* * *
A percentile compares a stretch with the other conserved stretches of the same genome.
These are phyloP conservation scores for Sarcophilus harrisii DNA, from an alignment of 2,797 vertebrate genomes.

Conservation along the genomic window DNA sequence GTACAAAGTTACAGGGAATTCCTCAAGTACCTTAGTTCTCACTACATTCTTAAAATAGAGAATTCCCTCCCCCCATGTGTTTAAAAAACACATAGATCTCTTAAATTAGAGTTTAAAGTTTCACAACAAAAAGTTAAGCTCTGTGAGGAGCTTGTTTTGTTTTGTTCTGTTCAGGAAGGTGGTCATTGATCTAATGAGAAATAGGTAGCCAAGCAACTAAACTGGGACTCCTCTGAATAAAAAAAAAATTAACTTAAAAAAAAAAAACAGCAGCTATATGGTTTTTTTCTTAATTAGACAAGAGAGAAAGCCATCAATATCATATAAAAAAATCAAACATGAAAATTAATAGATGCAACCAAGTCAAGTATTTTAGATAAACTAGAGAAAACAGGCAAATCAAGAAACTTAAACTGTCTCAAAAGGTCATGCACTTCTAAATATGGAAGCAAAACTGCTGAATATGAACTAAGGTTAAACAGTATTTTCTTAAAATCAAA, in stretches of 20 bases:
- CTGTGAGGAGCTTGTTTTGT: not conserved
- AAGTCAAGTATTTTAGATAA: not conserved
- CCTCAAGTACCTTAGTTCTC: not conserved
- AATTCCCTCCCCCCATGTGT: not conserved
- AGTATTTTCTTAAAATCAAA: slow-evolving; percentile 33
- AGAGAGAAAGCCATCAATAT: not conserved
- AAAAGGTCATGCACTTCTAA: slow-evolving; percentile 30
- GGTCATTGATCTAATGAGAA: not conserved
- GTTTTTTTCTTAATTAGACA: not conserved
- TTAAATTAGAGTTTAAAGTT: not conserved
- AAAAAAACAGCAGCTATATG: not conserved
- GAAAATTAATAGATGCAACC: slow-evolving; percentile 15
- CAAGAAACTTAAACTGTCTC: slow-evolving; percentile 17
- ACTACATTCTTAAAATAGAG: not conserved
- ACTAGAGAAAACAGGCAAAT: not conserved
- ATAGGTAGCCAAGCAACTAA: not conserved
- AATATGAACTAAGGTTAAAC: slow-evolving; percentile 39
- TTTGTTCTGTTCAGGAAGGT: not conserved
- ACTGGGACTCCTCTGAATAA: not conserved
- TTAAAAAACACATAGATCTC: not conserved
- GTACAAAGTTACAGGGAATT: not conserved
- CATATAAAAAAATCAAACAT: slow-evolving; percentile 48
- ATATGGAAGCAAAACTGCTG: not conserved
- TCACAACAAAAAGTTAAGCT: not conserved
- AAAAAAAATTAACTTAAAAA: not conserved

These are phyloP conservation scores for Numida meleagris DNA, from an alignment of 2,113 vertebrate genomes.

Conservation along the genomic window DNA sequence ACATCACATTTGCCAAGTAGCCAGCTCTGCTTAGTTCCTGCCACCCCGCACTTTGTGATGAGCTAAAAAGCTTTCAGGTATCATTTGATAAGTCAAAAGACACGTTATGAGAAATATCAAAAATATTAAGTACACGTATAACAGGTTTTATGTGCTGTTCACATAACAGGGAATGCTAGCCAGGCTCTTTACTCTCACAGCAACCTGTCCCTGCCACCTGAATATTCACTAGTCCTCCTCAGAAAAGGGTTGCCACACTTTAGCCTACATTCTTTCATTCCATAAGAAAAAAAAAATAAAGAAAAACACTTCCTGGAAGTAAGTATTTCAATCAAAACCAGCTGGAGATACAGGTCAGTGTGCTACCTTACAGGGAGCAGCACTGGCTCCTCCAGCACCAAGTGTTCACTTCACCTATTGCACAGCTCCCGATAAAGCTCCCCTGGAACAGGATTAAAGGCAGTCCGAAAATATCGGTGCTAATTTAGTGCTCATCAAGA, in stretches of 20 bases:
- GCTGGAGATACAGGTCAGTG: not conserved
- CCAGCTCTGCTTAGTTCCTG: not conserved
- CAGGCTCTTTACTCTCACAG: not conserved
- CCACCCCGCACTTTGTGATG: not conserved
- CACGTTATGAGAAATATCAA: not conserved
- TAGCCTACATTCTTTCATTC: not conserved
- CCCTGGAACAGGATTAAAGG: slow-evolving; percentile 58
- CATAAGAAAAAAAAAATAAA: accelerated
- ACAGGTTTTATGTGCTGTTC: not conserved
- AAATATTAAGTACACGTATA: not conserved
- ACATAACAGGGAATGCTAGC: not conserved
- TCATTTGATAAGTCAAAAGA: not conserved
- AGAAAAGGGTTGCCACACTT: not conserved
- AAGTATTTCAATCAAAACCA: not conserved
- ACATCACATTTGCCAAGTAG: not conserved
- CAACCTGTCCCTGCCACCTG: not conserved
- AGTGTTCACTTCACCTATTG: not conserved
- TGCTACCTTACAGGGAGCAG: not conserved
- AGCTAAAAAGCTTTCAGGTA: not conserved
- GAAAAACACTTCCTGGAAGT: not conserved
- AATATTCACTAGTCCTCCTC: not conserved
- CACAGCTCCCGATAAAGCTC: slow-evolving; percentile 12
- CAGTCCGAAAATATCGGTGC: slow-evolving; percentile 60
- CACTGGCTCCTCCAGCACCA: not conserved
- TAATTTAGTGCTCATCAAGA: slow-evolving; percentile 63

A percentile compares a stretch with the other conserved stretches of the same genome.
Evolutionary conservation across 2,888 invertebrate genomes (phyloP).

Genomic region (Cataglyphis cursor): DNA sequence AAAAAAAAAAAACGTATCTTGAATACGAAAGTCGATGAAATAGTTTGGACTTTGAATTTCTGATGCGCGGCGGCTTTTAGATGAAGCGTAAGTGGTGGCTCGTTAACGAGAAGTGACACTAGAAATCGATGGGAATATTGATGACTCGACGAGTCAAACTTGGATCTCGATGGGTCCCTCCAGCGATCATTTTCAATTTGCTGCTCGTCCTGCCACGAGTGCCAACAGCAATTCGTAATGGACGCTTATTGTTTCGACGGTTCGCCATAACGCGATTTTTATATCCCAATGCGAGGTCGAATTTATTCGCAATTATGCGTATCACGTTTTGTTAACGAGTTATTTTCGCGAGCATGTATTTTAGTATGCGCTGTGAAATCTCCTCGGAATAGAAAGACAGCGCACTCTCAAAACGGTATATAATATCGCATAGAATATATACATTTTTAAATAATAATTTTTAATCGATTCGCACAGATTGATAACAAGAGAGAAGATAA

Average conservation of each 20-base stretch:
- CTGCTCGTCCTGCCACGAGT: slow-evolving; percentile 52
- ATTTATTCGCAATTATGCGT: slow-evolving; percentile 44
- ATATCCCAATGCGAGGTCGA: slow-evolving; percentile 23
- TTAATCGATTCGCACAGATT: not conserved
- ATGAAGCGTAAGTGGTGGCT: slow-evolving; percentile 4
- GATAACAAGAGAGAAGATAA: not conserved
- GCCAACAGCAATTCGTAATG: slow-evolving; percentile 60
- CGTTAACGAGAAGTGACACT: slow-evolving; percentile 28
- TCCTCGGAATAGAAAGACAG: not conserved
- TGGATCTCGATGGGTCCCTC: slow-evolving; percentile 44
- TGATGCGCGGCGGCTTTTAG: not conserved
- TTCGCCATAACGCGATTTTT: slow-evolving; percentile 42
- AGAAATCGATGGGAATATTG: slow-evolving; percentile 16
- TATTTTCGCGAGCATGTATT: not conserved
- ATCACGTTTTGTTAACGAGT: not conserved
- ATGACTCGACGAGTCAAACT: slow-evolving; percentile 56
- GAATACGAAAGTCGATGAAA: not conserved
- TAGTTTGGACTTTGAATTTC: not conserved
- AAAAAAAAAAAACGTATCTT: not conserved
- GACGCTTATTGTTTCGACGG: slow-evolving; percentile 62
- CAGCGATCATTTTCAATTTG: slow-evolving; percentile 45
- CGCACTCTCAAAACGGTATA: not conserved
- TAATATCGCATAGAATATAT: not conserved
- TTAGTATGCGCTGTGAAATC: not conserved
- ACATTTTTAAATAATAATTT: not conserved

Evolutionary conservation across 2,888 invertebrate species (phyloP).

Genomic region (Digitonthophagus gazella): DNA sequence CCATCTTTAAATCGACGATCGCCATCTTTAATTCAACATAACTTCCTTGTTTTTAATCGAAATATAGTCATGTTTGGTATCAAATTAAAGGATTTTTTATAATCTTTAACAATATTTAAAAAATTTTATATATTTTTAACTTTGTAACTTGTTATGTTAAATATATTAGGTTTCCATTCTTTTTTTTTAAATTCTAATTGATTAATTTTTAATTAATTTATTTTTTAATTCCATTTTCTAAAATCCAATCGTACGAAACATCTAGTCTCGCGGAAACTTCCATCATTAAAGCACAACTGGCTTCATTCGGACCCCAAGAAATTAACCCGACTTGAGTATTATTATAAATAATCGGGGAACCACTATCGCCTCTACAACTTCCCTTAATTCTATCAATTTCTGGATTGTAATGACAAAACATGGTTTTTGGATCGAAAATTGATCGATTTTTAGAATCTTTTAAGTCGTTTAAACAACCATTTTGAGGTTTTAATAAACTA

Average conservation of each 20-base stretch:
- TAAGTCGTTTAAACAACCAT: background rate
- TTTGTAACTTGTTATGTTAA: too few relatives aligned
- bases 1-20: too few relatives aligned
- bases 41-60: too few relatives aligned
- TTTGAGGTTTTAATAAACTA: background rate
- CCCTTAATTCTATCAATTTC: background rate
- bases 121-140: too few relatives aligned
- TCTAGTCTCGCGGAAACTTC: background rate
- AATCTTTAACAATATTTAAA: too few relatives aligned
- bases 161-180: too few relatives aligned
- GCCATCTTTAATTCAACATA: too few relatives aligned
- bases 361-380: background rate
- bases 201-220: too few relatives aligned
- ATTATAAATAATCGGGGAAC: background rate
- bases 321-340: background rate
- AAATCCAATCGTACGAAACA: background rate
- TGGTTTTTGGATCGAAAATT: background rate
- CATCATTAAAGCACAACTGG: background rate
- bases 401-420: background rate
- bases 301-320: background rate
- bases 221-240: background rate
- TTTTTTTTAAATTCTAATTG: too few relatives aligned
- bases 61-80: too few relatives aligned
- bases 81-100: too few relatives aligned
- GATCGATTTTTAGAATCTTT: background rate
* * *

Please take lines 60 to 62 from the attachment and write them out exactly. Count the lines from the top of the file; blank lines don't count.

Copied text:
- CTGCTCGTCCTGCCACGAGT: slow-evolving; percentile 52
- ATTTATTCGCAATTATGCGT: slow-evolving; percentile 44
- ATATCCCAATGCGAGGTCGA: slow-evolving; percentile 23